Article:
Did Edgar Allan Poe play an April Fool's day joke on the residents of Baltimore?
Edgar Allan Poe enjoyed hoaxes. He authored six of them himself
, and he also spent time trying to debunk the hoaxes of others (such as the hoax of Maelzel's Chess Player
But was Poe responsible for only
six hoaxes? For over a century a story has circulated claiming that Poe, as a young man, perpetrated a seventh, lesser-known hoax. It's said to have been an April Fool's Day hoax that he pulled off while living in Baltimore in his early twenties.
Several biographies of Poe describe this hoax, and the story of the incident has circulated in Baltimore for decades. If true, it would be of interest because it would have been Poe's first hoax, and it would foreshadow some of his later works.
But did Poe really author this seventh hoax? Below I examine the details of the story, but the answer (for those who want to cut right to the chase) is that, no, there's not enough evidence to link this hoax to Poe. In fact, we can't even say whether the hoax happened at all.
The Story of the Hoax
The story goes that in late March, around about 1831 (or perhaps 1829), Poe placed a notice in a local Baltimore paper (possibly William Gwynn's Baltimore Gazette and Daily Advertiser
) announcing that on the morning of April 1st a man would leap off the top of the recently built Phoenix Shot Tower and, by means of his newly invented flying machine, fly to the Lazaretto Point Lighthouse, a distance of two-and-a-half miles.
At the time, the Shot Tower was the tallest structure in the United States, standing 234-feet high. It was used to manufacture gunshot by dropping molten lead from the top. The lead fell through perforated pans into water at the bottom, forming into perfect spheres as it fell.
Naturally the idea of a man flying from the top of the tower generated enormous excitement, so a large crowd gathered to see the spectacle. However, no aeronaut ever appeared, causing the crowd to grow upset and unruly, until they realized what day it was and dispersed.
Poe reportedly published a card of regret in that afternoon's paper, explaining that the aeronaut had been unable to keep his engagement because one of his wings had gotten wet.
The Phoenix Shot Tower
Where Does This Story Come From?
The earliest printed report of this story that I've been able to find is in Rev. William J. Scott's Lectures and Essays
, published in 1889.
The details of the story, as Scott told it, are close to those I give above, except that Scott didn't mention flying to the lighthouse.
clipping from Lectures and Essays, 1889
The story next shows up in American Authors: a hand-book of American Literature
(1902) by Mildred Rutherford, who quotes directly from Scott.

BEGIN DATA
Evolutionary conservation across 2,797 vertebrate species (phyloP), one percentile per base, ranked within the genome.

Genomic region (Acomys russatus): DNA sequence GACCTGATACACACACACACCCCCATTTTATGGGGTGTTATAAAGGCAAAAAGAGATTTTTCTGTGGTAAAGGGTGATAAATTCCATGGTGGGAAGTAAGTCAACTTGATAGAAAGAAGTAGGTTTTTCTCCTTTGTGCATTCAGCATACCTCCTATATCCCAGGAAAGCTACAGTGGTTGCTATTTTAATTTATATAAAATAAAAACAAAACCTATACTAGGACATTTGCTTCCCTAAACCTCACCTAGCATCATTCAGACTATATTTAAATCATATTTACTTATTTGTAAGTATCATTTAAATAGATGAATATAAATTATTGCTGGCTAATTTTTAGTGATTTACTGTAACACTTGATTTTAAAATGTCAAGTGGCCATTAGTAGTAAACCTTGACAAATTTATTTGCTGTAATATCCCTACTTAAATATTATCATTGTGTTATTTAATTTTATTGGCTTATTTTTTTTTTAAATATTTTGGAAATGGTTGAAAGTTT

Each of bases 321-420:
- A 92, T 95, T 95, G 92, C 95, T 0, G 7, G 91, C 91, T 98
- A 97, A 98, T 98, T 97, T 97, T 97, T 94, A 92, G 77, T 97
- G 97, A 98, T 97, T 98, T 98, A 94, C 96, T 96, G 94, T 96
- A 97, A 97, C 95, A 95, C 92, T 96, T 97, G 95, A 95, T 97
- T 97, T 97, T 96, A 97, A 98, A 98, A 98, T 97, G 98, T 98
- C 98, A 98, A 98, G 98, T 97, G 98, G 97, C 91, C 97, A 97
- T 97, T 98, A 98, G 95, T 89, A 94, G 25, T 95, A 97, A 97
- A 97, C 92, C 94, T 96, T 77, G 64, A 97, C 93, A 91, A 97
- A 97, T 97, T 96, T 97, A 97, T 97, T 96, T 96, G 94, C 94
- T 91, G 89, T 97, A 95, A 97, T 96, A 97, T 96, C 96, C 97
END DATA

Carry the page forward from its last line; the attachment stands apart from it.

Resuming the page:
Finally, Poe biographer Mary E. Phillips described the hoax in her 1926 book Edgar Allan Poe: The Man
. In Phillips we find the detail about the man flying from the Shot Tower to the Lighthouse.
Meanwhile, the story was evidently circulating as legend in Baltimore itself. In 1995, an exhibit at the Shot Tower featured a mannequin of Poe which spoke to visitors, telling them about the April Fool hoax.
Is the Story True?
There's one piece of evidence that might connect Poe to the hoax. On May 6, 1831 he wrote to William Gwynn
, owner of the Baltimore Gazette
, asking for a job. His letter read:
DEAR SIR — I am almost ashamed to ask any favour at your hands after my foolish conduct upon a former occasion — but I trust to your good nature.
I am very anxious to remain and settle in Baltimore, as Mr. Allan has married again and I no longer look upon Richmond as my place of residence. This wish of mine has also met with his approbation. I wish to request your influence in obtaining some situation or employment in this city. Salary would be a minor consideration, but I do not wish to be idle. Perhaps (since I understand Neilson has left you) you might be so kind as to employ me in your office in some capacity. If so I will use every exertion to deserve your confidence.
Very respectfully yr. ob. st.,
EDGAR A. Poe.
When Poe mentions his "foolish conduct upon a former occasion" could he be referring to the April Fool hoax? Maybe. But then again, probably not because it's not clear when Poe could possibly have pulled off the hoax.
The Shot Tower
was built over a period of six months in 1828. So if Poe was apologizing for the hoax in May 1831, this means that the hoax must have been pulled off in either 1829, 1830, or 1831.
However, on April 1, 1829 Poe was in Virginia, waiting to be discharged from the army. He received his discharge on April 15. So he couldn't have perpetrated an April Fool hoax in Baltimore that year.
On April 1, 1830 Poe was at the Richmond home of his foster father, John Allan, trying to arrange admittance into West Point. (He was admitted several months later.)
Only in 1831 was Poe actually in Baltimore on April 1. He had arrived there earlier that year and was living with his aunt, Maria Clemm.